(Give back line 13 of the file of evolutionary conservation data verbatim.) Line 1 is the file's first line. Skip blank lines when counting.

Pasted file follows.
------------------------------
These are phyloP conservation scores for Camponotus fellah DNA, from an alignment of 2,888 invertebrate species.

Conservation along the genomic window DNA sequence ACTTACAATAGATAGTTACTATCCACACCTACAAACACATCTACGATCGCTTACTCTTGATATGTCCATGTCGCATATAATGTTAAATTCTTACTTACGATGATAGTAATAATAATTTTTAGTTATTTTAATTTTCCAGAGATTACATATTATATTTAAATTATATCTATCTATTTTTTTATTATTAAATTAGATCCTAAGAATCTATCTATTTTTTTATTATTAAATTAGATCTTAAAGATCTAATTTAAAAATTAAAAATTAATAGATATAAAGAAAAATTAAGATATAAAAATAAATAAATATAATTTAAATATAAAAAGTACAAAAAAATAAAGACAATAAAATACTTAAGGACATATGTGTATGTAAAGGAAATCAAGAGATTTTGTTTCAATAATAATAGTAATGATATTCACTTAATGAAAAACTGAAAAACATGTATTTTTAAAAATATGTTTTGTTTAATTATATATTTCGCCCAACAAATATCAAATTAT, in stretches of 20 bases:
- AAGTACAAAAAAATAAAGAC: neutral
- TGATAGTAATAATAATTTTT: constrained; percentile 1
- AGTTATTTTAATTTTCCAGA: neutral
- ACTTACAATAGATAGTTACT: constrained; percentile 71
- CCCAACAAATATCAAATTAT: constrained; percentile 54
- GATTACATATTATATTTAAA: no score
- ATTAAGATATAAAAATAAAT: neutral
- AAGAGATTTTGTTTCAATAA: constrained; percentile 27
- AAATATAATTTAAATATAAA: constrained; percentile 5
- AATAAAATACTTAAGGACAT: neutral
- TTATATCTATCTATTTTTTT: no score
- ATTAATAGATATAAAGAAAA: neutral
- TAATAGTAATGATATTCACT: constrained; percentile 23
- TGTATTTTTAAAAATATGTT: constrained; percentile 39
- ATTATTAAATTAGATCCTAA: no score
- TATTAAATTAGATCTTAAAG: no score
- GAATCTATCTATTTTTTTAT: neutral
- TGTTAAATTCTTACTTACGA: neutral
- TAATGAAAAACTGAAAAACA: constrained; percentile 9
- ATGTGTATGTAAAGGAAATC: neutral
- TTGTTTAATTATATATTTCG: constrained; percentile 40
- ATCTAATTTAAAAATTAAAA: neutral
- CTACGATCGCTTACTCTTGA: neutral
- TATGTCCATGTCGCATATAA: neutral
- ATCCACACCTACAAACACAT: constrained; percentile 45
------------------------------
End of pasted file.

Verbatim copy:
- TTATATCTATCTATTTTTTT: no score